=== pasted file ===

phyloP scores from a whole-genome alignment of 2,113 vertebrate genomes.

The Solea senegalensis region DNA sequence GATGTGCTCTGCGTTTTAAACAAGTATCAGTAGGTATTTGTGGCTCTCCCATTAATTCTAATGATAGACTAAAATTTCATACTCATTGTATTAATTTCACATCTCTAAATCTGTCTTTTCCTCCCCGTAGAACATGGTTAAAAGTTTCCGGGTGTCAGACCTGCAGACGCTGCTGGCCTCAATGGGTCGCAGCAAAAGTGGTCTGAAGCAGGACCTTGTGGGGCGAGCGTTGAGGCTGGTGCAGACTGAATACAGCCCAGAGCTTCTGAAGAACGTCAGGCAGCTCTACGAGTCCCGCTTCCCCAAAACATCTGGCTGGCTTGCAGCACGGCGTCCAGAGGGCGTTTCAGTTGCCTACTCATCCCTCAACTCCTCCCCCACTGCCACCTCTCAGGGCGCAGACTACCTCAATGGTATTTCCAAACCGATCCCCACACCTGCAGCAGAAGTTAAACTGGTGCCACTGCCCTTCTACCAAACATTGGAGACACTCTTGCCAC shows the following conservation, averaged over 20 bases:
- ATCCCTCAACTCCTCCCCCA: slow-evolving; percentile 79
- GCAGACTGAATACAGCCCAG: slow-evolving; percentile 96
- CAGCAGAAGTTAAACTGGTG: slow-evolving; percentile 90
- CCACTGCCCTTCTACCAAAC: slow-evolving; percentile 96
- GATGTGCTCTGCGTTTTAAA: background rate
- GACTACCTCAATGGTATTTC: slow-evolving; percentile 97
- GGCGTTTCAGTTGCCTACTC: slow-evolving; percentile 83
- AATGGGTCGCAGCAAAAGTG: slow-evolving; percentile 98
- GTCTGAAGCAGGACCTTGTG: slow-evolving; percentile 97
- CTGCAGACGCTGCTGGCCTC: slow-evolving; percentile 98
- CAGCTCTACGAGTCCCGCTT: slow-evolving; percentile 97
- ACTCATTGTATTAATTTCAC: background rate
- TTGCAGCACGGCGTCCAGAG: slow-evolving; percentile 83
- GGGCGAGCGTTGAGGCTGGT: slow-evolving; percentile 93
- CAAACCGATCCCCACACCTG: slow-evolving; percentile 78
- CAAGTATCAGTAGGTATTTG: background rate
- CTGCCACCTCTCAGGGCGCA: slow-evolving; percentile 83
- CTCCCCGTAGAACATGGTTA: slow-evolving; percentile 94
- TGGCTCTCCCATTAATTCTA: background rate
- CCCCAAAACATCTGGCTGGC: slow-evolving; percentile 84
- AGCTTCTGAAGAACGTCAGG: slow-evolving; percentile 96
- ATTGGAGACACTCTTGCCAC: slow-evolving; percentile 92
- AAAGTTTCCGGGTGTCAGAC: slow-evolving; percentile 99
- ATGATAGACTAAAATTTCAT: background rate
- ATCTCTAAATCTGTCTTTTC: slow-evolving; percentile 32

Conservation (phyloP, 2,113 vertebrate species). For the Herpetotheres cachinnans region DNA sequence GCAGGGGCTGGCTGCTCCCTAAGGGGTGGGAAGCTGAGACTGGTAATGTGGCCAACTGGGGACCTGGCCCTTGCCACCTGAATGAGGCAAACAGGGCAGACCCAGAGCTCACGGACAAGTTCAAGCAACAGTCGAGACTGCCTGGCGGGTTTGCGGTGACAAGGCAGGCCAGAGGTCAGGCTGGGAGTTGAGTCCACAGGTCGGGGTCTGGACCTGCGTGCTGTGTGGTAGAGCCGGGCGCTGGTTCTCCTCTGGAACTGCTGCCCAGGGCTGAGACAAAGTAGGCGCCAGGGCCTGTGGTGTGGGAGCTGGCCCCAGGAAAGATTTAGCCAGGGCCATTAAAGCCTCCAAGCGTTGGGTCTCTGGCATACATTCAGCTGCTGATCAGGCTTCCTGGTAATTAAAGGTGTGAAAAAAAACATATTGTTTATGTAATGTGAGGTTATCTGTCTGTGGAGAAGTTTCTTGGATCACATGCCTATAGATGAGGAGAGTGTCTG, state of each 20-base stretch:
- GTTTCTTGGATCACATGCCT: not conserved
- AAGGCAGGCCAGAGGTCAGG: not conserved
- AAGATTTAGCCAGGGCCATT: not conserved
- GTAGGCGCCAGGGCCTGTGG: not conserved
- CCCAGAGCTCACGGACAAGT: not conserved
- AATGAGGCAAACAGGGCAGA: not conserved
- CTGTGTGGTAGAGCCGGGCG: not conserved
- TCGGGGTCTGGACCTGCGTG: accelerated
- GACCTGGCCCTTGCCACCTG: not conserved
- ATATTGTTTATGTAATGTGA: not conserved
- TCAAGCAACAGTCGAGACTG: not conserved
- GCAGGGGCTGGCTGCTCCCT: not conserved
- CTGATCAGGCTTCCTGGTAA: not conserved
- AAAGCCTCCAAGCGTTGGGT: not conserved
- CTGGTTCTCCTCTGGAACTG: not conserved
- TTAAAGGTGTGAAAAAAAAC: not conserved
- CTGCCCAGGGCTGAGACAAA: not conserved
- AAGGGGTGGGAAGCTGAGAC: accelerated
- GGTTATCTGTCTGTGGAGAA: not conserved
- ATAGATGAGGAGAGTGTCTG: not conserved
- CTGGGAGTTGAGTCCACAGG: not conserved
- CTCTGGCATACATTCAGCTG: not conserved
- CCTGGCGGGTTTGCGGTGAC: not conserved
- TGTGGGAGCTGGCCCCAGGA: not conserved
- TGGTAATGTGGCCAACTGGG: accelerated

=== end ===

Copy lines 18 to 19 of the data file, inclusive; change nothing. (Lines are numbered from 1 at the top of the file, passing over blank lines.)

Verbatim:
- CAAGTATCAGTAGGTATTTG: background rate
- CTGCCACCTCTCAGGGCGCA: slow-evolving; percentile 83